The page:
Monday, January 09, 2006

 

Enterprise Architecture: Design like you were retiring...

A very wise architect at work named James has a poster on his desk that talks about the notion of: design like you were retiring. Of course depending upon one's constitution and ability this can be subject to interpretation. Figuring that me and him think differently but are highly compatible, I would take a shot at taking his phrase and casting it into my own thinking.

Last week, I blogged on Why Enterprise Architects shouldn't consider themselves professionals and now have some additional thoughts I would love to share...



Real professionals get sued! Imagine how our behavior would change if we were actually held liable for the architectures delivered to the business community. Specifications for software development projects would get very clear and would have to be signed off by the users and/or business sponsor (believe this may break agile approaches but not sure). Likewise, introducing the notion of getting sued may stop outsourcing!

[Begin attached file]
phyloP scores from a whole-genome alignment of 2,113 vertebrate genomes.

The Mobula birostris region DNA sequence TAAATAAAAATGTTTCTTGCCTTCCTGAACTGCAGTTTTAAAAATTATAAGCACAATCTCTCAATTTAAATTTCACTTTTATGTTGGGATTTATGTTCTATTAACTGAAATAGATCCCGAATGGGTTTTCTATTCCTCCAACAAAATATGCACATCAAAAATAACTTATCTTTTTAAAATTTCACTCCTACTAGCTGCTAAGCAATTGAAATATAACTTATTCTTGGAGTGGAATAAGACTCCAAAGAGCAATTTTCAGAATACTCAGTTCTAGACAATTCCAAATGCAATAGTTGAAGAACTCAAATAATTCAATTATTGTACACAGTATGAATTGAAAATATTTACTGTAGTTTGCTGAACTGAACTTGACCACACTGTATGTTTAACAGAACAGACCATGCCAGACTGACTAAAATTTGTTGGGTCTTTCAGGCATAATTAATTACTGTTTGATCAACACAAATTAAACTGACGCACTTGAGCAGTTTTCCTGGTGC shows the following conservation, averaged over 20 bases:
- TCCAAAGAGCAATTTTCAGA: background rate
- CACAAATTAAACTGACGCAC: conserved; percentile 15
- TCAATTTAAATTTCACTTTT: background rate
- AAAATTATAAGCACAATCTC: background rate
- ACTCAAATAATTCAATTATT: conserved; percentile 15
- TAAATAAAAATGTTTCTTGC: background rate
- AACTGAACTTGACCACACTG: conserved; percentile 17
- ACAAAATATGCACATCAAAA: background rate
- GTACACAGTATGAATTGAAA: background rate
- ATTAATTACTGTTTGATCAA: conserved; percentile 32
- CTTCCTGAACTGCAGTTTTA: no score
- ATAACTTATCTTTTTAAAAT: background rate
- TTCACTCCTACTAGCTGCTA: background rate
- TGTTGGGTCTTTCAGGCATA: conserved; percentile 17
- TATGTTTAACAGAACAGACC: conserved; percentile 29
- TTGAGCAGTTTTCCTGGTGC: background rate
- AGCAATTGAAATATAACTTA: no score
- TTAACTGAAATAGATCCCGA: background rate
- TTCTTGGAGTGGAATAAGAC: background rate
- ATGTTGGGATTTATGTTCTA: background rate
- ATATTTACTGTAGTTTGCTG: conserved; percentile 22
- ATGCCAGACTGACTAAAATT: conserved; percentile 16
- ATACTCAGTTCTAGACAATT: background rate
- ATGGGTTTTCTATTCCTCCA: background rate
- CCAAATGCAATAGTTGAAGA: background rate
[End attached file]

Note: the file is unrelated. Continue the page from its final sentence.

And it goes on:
The reason that outsourcing would come to a crashing halt is that the legal principle in international law allows for monetary damages to be awarded in the amount deemed sufficient of the country of the user not where it was developed. In the building trades, a structural engineer can get sued if they don't take reasonable approaches to ensuring that the bridge they design doesn't fall down. They have the added pressure of that their failure will be televised.

Comparing this structural engineer to the many enterprise architects that flood the corridors of corporations, they are too busy not only not validating their design but instead spending time figuring out the optimal color to paint the bridge, theorizing on whether they could spking using welders to ensure the steel is properly joined and whether they could cut costs by simply hiring electricians and running them through a bootcamp (after all, the similarities in a welder and electrician is that they both deal with some form of metal and turning screws) and figuring out how to take other shortcuts. Maybe bridges shouldn't be built from scratch and instead we should have an annual recycling day where all the residents of an area contribute parts. My son thinks that his can of Play-Doh may make a good road!



I wonder if this what James meant by design like you were retiring...




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